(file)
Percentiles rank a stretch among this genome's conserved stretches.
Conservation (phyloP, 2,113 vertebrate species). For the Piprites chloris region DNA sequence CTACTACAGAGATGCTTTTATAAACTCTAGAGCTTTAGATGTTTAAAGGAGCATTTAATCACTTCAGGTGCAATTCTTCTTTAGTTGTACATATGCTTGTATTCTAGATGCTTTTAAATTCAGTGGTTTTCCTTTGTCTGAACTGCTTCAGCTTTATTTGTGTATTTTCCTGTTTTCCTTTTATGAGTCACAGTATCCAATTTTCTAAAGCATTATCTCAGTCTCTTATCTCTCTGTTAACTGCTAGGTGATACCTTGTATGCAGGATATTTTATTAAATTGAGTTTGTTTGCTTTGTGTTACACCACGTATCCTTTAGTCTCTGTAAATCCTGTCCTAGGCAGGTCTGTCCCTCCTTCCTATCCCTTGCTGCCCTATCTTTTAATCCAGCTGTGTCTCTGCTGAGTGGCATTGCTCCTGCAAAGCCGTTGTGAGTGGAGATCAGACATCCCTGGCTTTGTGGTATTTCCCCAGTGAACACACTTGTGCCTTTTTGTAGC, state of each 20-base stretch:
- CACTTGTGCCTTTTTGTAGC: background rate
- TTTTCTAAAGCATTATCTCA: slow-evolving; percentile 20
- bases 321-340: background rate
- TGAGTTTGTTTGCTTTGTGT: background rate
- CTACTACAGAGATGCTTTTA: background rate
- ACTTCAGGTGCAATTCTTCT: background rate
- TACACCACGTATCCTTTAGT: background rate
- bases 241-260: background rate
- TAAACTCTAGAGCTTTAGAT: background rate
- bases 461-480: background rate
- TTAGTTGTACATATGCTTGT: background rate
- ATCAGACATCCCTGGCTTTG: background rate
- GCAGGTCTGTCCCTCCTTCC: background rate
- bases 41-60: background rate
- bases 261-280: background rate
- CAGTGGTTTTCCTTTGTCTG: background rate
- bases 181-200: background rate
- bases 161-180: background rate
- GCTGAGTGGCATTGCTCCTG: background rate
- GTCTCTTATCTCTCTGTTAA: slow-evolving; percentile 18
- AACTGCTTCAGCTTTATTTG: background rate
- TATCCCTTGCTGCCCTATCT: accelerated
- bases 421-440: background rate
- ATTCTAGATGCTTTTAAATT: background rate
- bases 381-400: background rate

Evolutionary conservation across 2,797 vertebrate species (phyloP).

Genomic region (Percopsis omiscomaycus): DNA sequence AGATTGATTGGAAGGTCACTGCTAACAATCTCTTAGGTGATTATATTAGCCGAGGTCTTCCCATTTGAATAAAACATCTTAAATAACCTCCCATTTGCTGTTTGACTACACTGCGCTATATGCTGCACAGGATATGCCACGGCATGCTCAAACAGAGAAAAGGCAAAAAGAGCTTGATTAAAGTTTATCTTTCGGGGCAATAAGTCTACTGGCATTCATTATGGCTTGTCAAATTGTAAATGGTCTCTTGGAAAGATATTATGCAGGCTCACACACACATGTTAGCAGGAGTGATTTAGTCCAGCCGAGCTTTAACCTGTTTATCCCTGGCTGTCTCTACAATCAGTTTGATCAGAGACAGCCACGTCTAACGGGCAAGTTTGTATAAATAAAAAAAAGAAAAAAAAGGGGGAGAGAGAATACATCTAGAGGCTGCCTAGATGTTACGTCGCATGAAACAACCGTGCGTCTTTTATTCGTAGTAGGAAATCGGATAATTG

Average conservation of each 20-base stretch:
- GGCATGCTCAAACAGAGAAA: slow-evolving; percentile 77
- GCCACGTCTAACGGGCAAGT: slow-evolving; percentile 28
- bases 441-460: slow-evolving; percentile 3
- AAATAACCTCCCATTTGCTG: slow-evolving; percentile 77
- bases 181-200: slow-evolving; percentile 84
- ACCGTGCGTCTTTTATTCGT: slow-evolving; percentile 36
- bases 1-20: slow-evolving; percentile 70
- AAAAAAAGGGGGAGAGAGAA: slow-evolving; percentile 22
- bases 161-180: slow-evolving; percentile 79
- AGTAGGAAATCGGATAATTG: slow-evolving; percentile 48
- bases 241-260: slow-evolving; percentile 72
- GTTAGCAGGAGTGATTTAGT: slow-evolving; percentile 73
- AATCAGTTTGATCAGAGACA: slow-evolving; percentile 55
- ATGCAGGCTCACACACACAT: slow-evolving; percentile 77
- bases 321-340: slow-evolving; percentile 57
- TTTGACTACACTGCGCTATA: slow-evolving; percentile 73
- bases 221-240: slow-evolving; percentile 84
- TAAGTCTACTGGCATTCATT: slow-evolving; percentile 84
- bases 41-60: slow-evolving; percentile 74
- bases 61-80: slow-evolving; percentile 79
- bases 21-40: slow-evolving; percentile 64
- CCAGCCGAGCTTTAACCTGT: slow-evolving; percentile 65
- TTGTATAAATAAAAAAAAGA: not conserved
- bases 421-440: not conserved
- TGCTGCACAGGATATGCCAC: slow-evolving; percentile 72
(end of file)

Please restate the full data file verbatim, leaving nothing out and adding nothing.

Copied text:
Percentiles rank a stretch among this genome's conserved stretches.
Conservation (phyloP, 2,113 vertebrate species). For the Piprites chloris region DNA sequence CTACTACAGAGATGCTTTTATAAACTCTAGAGCTTTAGATGTTTAAAGGAGCATTTAATCACTTCAGGTGCAATTCTTCTTTAGTTGTACATATGCTTGTATTCTAGATGCTTTTAAATTCAGTGGTTTTCCTTTGTCTGAACTGCTTCAGCTTTATTTGTGTATTTTCCTGTTTTCCTTTTATGAGTCACAGTATCCAATTTTCTAAAGCATTATCTCAGTCTCTTATCTCTCTGTTAACTGCTAGGTGATACCTTGTATGCAGGATATTTTATTAAATTGAGTTTGTTTGCTTTGTGTTACACCACGTATCCTTTAGTCTCTGTAAATCCTGTCCTAGGCAGGTCTGTCCCTCCTTCCTATCCCTTGCTGCCCTATCTTTTAATCCAGCTGTGTCTCTGCTGAGTGGCATTGCTCCTGCAAAGCCGTTGTGAGTGGAGATCAGACATCCCTGGCTTTGTGGTATTTCCCCAGTGAACACACTTGTGCCTTTTTGTAGC, state of each 20-base stretch:
- CACTTGTGCCTTTTTGTAGC: background rate
- TTTTCTAAAGCATTATCTCA: slow-evolving; percentile 20
- bases 321-340: background rate
- TGAGTTTGTTTGCTTTGTGT: background rate
- CTACTACAGAGATGCTTTTA: background rate
- ACTTCAGGTGCAATTCTTCT: background rate
- TACACCACGTATCCTTTAGT: background rate
- bases 241-260: background rate
- TAAACTCTAGAGCTTTAGAT: background rate
- bases 461-480: background rate
- TTAGTTGTACATATGCTTGT: background rate
- ATCAGACATCCCTGGCTTTG: background rate
- GCAGGTCTGTCCCTCCTTCC: background rate
- bases 41-60: background rate
- bases 261-280: background rate
- CAGTGGTTTTCCTTTGTCTG: background rate
- bases 181-200: background rate
- bases 161-180: background rate
- GCTGAGTGGCATTGCTCCTG: background rate
- GTCTCTTATCTCTCTGTTAA: slow-evolving; percentile 18
- AACTGCTTCAGCTTTATTTG: background rate
- TATCCCTTGCTGCCCTATCT: accelerated
- bases 421-440: background rate
- ATTCTAGATGCTTTTAAATT: background rate
- bases 381-400: background rate

Evolutionary conservation across 2,797 vertebrate species (phyloP).

Genomic region (Percopsis omiscomaycus): DNA sequence AGATTGATTGGAAGGTCACTGCTAACAATCTCTTAGGTGATTATATTAGCCGAGGTCTTCCCATTTGAATAAAACATCTTAAATAACCTCCCATTTGCTGTTTGACTACACTGCGCTATATGCTGCACAGGATATGCCACGGCATGCTCAAACAGAGAAAAGGCAAAAAGAGCTTGATTAAAGTTTATCTTTCGGGGCAATAAGTCTACTGGCATTCATTATGGCTTGTCAAATTGTAAATGGTCTCTTGGAAAGATATTATGCAGGCTCACACACACATGTTAGCAGGAGTGATTTAGTCCAGCCGAGCTTTAACCTGTTTATCCCTGGCTGTCTCTACAATCAGTTTGATCAGAGACAGCCACGTCTAACGGGCAAGTTTGTATAAATAAAAAAAAGAAAAAAAAGGGGGAGAGAGAATACATCTAGAGGCTGCCTAGATGTTACGTCGCATGAAACAACCGTGCGTCTTTTATTCGTAGTAGGAAATCGGATAATTG

Average conservation of each 20-base stretch:
- GGCATGCTCAAACAGAGAAA: slow-evolving; percentile 77
- GCCACGTCTAACGGGCAAGT: slow-evolving; percentile 28
- bases 441-460: slow-evolving; percentile 3
- AAATAACCTCCCATTTGCTG: slow-evolving; percentile 77
- bases 181-200: slow-evolving; percentile 84
- ACCGTGCGTCTTTTATTCGT: slow-evolving; percentile 36
- bases 1-20: slow-evolving; percentile 70
- AAAAAAAGGGGGAGAGAGAA: slow-evolving; percentile 22
- bases 161-180: slow-evolving; percentile 79
- AGTAGGAAATCGGATAATTG: slow-evolving; percentile 48
- bases 241-260: slow-evolving; percentile 72
- GTTAGCAGGAGTGATTTAGT: slow-evolving; percentile 73
- AATCAGTTTGATCAGAGACA: slow-evolving; percentile 55
- ATGCAGGCTCACACACACAT: slow-evolving; percentile 77
- bases 321-340: slow-evolving; percentile 57
- TTTGACTACACTGCGCTATA: slow-evolving; percentile 73
- bases 221-240: slow-evolving; percentile 84
- TAAGTCTACTGGCATTCATT: slow-evolving; percentile 84
- bases 41-60: slow-evolving; percentile 74
- bases 61-80: slow-evolving; percentile 79
- bases 21-40: slow-evolving; percentile 64
- CCAGCCGAGCTTTAACCTGT: slow-evolving; percentile 65
- TTGTATAAATAAAAAAAAGA: not conserved
- bases 421-440: not conserved
- TGCTGCACAGGATATGCCAC: slow-evolving; percentile 72